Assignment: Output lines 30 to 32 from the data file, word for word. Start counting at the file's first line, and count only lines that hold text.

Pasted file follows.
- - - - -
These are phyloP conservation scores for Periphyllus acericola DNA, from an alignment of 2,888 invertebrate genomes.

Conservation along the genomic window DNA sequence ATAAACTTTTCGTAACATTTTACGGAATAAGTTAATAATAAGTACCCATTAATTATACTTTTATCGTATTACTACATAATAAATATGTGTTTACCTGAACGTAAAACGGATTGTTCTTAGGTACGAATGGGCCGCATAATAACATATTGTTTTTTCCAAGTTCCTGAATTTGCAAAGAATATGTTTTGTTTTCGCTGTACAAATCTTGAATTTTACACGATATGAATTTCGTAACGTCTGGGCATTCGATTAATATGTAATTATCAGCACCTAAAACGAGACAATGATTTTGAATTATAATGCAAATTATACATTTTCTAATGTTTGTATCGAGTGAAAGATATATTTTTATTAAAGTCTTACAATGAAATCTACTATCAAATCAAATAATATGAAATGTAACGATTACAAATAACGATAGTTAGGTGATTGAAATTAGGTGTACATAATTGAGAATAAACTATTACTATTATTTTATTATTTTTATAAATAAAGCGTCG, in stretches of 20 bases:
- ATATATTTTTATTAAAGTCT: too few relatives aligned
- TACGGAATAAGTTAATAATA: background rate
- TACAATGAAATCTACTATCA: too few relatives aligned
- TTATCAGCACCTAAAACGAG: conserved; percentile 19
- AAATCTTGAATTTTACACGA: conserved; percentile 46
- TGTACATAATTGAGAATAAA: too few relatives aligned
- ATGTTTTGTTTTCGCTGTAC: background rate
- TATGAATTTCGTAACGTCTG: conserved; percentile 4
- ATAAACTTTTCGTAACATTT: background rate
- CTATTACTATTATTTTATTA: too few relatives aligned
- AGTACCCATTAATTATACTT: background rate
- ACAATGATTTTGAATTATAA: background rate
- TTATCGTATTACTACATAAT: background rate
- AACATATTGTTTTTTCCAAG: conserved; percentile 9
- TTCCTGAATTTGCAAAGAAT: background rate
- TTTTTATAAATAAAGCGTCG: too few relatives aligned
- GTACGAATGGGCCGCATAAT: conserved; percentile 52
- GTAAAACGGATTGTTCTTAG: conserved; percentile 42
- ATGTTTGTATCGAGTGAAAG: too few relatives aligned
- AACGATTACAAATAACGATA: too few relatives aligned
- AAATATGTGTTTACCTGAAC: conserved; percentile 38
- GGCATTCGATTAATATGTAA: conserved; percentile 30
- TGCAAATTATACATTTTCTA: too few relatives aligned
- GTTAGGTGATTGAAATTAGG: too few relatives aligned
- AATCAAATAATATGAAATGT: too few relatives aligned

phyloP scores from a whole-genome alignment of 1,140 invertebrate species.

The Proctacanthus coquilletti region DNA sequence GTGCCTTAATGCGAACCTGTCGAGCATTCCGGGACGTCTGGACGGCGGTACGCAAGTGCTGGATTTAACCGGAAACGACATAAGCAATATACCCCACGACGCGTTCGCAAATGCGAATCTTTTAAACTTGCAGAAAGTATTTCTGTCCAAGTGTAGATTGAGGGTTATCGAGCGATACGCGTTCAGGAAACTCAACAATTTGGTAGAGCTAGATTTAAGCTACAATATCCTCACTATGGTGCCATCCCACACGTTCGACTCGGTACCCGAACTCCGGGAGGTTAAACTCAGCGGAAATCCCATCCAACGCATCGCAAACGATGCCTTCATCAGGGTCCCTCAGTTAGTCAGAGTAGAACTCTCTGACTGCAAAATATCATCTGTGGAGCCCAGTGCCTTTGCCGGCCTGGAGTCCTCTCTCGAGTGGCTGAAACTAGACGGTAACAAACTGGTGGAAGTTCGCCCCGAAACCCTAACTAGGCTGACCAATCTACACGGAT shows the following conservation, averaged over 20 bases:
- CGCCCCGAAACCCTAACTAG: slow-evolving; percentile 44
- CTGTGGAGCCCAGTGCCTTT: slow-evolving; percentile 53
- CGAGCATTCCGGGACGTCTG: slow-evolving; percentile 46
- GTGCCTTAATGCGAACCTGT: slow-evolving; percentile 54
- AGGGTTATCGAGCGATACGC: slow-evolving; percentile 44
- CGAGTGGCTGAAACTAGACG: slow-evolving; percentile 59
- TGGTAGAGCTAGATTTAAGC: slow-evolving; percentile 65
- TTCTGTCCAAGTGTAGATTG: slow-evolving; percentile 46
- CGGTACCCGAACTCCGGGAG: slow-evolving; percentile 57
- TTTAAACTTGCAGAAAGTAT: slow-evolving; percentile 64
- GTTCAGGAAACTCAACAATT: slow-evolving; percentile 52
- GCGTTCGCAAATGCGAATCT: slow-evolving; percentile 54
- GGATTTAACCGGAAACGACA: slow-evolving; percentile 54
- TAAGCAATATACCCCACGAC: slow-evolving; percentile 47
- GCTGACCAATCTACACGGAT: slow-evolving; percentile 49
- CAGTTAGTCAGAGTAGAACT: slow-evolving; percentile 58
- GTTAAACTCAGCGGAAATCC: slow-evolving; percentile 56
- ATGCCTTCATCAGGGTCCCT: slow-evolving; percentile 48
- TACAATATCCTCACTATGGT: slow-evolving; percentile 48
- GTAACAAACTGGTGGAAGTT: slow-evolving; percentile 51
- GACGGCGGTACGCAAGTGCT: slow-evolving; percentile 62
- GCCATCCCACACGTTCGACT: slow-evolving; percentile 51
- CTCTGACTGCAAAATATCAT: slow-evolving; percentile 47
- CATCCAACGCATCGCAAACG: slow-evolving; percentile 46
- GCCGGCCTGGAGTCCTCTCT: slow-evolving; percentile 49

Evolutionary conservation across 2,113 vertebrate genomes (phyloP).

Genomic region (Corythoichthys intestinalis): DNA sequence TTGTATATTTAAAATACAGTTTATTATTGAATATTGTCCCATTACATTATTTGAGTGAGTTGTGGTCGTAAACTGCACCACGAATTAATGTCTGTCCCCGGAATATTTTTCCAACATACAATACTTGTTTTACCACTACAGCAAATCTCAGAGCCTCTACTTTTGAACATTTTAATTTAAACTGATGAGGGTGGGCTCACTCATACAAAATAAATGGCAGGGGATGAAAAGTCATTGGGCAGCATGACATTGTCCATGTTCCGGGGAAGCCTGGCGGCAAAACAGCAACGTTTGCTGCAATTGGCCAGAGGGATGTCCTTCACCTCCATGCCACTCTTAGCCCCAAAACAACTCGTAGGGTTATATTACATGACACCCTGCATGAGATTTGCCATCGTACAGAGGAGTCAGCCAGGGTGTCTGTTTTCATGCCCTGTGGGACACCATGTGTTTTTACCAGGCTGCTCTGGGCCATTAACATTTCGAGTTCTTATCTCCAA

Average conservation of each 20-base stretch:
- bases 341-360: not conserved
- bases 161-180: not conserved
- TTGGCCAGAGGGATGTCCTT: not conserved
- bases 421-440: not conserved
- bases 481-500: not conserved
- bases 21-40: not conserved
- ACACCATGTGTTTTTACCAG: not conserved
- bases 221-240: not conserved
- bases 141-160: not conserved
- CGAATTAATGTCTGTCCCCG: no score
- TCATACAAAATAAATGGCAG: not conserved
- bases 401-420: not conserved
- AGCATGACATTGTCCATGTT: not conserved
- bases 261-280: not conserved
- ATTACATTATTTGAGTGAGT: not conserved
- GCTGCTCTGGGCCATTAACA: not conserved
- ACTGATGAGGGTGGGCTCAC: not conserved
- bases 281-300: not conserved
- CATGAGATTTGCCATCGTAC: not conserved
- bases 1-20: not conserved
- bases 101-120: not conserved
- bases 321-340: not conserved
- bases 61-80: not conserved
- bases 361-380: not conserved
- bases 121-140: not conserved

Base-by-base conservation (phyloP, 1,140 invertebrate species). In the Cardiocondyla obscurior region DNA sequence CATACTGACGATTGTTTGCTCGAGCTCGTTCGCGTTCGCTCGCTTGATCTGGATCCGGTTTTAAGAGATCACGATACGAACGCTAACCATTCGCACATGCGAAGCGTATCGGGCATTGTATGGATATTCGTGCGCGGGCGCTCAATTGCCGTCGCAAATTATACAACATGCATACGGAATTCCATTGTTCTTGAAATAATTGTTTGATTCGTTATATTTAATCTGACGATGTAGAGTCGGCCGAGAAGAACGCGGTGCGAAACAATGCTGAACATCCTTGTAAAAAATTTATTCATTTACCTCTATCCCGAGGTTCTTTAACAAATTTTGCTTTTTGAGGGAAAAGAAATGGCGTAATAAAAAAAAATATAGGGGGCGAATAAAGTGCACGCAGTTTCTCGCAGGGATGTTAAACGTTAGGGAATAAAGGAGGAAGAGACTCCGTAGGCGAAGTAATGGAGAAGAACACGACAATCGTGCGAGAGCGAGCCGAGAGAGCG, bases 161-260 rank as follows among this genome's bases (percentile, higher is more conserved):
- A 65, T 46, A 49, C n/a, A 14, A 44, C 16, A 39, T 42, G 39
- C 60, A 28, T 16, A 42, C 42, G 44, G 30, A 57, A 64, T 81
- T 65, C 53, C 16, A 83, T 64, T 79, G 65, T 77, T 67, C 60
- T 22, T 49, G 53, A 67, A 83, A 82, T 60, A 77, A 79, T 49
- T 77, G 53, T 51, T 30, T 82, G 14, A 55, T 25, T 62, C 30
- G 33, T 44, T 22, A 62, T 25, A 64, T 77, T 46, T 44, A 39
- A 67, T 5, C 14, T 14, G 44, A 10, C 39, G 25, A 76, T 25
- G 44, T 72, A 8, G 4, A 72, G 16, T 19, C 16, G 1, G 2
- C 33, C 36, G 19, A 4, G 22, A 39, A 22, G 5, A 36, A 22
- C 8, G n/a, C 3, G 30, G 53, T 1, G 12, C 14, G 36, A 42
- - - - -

- CGCCCCGAAACCCTAACTAG: slow-evolving; percentile 44
- CTGTGGAGCCCAGTGCCTTT: slow-evolving; percentile 53
- CGAGCATTCCGGGACGTCTG: slow-evolving; percentile 46